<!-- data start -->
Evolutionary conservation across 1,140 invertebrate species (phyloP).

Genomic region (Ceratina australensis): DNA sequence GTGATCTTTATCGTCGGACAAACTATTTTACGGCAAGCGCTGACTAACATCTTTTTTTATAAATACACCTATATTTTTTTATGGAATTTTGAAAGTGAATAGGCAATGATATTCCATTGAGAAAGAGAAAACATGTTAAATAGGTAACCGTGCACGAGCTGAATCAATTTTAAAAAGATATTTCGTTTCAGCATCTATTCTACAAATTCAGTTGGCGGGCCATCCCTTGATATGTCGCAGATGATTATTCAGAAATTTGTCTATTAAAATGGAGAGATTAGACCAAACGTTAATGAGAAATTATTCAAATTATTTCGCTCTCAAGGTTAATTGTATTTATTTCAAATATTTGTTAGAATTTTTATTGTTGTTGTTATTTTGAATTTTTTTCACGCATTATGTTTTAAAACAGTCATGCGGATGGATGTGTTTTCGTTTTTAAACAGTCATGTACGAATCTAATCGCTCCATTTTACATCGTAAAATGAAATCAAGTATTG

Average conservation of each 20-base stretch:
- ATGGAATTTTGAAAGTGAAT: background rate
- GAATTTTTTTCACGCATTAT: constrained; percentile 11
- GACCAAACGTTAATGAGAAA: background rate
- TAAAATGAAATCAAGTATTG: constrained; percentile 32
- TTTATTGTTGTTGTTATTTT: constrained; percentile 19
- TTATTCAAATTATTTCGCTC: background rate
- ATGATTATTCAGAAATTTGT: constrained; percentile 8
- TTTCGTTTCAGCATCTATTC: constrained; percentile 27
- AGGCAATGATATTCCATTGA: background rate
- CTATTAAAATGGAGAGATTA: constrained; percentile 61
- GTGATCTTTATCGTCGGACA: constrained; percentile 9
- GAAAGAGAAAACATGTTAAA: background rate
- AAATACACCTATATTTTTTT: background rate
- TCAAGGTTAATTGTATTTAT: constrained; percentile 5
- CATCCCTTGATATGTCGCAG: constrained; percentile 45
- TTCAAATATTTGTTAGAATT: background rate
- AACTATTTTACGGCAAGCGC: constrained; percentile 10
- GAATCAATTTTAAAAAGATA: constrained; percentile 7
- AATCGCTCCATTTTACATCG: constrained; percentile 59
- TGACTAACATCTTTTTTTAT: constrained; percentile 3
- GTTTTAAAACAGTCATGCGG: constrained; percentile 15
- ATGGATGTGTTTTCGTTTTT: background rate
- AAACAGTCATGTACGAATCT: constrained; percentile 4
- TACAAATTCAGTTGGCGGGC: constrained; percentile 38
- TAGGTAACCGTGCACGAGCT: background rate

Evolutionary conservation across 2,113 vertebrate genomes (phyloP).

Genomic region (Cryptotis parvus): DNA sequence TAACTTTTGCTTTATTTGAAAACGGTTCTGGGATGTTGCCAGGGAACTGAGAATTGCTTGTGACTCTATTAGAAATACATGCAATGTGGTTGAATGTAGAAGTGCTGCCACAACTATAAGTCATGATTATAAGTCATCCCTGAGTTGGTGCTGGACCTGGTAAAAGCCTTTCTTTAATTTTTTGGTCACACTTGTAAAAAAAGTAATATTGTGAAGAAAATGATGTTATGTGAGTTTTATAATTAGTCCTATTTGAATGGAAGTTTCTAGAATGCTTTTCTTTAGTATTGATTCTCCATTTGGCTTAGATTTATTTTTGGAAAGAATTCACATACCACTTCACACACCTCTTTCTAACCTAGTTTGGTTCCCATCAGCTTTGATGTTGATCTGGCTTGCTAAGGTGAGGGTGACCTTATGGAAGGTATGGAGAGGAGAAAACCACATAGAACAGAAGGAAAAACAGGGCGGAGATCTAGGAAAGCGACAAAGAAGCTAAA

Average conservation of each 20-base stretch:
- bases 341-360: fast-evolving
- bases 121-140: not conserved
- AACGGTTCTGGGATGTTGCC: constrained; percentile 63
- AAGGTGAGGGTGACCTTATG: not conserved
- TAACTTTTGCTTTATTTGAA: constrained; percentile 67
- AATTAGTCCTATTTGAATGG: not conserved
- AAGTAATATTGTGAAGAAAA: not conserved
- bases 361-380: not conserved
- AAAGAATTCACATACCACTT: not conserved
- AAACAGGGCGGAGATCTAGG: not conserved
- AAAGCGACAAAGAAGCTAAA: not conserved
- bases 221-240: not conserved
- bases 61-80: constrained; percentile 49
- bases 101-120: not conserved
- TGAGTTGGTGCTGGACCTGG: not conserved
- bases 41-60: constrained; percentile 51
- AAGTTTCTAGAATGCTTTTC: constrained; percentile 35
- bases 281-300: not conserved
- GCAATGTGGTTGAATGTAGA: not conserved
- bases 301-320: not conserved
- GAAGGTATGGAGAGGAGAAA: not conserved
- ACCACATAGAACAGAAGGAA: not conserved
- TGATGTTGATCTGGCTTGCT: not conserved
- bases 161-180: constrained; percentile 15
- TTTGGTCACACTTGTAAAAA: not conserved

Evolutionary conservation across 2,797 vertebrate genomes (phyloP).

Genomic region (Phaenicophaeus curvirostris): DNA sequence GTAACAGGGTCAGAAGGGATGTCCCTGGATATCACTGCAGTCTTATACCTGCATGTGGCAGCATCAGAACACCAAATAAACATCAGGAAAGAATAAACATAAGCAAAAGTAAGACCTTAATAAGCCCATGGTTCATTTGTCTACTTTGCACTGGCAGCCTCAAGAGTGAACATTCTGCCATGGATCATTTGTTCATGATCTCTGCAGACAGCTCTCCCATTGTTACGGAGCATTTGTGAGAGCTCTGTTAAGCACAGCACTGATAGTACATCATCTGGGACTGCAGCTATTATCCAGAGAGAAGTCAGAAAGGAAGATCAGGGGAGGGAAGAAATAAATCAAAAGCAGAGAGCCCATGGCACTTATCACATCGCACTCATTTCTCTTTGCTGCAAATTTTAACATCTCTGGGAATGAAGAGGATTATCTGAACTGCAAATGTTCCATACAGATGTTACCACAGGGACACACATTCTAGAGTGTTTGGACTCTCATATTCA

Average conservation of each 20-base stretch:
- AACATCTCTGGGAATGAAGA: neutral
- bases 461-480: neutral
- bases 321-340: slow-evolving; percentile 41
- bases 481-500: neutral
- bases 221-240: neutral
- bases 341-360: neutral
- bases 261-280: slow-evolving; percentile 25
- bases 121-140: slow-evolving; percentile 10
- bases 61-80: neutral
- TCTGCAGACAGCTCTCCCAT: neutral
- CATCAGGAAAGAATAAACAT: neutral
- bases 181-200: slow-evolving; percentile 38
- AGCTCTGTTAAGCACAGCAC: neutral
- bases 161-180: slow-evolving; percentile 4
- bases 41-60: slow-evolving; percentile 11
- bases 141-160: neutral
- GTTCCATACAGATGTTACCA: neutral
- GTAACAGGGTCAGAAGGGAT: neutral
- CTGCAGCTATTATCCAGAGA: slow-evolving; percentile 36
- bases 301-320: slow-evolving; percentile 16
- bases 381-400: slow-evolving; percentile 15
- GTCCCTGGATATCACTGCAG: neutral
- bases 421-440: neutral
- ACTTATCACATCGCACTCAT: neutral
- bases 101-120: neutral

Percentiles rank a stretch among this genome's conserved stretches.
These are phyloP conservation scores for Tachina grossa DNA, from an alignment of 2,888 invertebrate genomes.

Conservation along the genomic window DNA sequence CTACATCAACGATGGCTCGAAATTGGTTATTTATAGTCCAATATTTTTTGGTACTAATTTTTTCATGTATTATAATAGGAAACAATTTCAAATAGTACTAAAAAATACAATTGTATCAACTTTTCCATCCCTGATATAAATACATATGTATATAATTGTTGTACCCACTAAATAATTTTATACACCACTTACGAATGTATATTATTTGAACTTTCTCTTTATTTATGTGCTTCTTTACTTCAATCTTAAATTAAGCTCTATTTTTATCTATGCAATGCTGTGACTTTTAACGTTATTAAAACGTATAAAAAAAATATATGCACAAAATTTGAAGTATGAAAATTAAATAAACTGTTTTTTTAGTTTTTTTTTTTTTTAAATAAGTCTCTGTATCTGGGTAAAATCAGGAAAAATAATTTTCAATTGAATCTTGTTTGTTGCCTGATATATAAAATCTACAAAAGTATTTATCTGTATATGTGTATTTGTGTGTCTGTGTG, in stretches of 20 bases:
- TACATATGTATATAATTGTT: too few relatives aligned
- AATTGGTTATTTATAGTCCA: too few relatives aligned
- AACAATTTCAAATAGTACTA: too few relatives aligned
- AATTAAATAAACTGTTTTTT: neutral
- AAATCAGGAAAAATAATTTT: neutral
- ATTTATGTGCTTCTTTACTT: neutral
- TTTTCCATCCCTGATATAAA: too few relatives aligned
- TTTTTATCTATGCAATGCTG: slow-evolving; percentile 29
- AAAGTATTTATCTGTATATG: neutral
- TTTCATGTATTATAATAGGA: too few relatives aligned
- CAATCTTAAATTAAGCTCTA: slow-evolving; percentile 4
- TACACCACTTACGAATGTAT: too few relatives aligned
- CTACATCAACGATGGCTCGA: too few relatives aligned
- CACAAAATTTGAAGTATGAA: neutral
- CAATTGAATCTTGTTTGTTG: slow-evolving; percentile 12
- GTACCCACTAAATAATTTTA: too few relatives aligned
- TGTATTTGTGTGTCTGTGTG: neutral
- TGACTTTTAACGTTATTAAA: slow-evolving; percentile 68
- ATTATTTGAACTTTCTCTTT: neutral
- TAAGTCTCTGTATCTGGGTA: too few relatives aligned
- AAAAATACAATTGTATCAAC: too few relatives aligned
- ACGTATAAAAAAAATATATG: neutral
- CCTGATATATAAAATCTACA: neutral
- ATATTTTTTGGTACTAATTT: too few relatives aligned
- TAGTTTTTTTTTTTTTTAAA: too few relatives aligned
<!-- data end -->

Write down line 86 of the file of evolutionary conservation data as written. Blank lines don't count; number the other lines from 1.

These are phyloP conservation scores for Tachina grossa DNA, from an alignment of 2,888 invertebrate genomes.